April 20, 2009
Source: Piedmont 2003

Reed, Walter
English Department and Graduate Institute for Liberal Arts


Project Summary

What I Did on My Piedmont Project; or, How I Learned to Read Romanticism in the Light of Ecology--and to Read Ecology in the Light of Romanticism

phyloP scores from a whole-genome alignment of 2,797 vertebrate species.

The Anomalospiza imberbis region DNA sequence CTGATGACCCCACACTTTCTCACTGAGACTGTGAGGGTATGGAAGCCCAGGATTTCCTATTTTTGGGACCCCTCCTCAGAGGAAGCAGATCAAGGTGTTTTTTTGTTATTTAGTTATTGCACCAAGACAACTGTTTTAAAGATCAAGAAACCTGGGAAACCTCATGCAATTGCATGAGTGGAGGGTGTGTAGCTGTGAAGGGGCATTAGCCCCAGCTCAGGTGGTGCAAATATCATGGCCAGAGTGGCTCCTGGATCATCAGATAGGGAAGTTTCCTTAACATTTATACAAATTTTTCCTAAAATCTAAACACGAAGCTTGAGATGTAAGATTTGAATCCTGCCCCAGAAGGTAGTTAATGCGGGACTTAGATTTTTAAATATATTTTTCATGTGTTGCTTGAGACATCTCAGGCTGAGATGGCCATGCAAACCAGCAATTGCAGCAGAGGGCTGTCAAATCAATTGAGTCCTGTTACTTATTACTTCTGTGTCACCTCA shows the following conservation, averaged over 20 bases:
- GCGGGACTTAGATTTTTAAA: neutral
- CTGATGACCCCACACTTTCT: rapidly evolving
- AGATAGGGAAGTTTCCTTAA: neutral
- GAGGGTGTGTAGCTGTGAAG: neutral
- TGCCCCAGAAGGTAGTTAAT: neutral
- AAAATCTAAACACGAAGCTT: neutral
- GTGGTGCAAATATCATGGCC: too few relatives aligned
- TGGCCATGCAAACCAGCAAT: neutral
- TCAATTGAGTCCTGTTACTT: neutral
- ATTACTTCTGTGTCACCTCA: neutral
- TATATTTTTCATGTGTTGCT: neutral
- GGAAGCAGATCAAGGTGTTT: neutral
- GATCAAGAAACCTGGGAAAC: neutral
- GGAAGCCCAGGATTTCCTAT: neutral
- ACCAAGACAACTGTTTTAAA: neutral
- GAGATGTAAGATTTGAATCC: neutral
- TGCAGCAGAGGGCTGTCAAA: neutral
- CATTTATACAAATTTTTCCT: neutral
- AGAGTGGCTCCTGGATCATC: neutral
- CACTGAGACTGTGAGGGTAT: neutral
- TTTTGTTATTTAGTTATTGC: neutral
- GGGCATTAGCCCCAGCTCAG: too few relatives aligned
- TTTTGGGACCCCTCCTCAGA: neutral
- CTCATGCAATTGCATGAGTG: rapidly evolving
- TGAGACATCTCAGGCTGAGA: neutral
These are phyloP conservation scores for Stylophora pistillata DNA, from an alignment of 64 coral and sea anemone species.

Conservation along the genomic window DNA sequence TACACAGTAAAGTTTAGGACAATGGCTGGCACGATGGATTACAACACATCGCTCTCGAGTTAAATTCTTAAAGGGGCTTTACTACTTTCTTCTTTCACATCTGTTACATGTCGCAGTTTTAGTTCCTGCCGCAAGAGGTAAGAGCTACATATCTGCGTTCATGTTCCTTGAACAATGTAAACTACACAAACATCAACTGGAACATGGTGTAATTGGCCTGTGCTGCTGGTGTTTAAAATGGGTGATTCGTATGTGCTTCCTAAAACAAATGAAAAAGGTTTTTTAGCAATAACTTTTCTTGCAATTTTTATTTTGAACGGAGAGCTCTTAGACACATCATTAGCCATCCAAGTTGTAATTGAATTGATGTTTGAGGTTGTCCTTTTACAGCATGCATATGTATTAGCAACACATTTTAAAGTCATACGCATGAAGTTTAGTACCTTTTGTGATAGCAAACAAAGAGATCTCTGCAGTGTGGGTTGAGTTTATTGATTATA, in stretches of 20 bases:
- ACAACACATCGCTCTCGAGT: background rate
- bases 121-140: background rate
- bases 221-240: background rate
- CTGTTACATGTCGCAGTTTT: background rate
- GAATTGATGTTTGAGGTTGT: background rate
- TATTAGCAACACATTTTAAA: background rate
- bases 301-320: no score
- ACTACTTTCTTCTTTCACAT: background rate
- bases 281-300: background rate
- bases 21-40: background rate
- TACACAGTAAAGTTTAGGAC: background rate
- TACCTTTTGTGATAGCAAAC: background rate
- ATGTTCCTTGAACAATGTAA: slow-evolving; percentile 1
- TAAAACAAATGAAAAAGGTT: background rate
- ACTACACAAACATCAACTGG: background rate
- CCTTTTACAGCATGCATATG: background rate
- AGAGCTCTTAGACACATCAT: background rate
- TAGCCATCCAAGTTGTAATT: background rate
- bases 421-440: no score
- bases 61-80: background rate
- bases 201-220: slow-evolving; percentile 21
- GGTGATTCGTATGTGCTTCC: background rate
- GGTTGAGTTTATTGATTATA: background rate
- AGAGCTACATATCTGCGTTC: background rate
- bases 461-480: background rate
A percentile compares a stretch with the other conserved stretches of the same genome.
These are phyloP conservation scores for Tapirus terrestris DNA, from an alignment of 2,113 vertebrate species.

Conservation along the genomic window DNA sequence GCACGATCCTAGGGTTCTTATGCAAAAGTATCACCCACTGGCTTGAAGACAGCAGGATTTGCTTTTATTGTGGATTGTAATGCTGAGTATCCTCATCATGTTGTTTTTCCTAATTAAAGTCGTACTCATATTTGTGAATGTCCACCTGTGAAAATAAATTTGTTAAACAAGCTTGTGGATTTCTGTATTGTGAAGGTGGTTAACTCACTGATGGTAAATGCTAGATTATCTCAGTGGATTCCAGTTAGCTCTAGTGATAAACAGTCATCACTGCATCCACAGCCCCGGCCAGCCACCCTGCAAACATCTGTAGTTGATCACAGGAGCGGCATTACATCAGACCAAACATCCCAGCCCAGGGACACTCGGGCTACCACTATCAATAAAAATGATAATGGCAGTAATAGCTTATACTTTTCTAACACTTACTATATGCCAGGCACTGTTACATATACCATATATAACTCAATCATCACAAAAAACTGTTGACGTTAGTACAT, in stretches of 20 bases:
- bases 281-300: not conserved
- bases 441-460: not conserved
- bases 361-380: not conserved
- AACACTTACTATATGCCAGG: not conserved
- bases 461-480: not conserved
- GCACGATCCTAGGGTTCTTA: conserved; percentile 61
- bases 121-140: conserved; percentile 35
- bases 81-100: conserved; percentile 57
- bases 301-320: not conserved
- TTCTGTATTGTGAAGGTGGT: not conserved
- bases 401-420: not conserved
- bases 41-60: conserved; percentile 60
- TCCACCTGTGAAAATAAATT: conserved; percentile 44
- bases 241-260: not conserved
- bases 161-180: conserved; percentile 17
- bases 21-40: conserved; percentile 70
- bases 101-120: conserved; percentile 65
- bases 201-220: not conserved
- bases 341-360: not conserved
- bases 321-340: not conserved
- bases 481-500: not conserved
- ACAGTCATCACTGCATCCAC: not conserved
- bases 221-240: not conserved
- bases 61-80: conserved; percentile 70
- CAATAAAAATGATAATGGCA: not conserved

After being overstimulated by the Piedmont Project Workshop in May, I set about the business of reconstructing my syllabus for English 330, “Romanticism,” in the light of what I had I had learned from those who had ventured more deeply into the wilderness. I was pleased to discover that my exploration was in one sense a “place revisited,” according to the Romantic model, as I connected with early boyhood interests in nature, preservation, Thoreau, rock-collecting, bird watching, etc. I also revisited a theoretical model of cultural history proposed by one of my most inspiring undergraduate teachers, a model that he had called “The Ecology of Mind.” I found I was able to use this notion to rethink the way I had long presented the topic of Romanticism to my students, with a new emphasis on its sustainability as a world view or cognitive environment in the midst of the natural environment. In other words, I found myself taking ecology and sustainability both literally and figuratively as I revisited a course I had taught, off and on, for the last thirty years.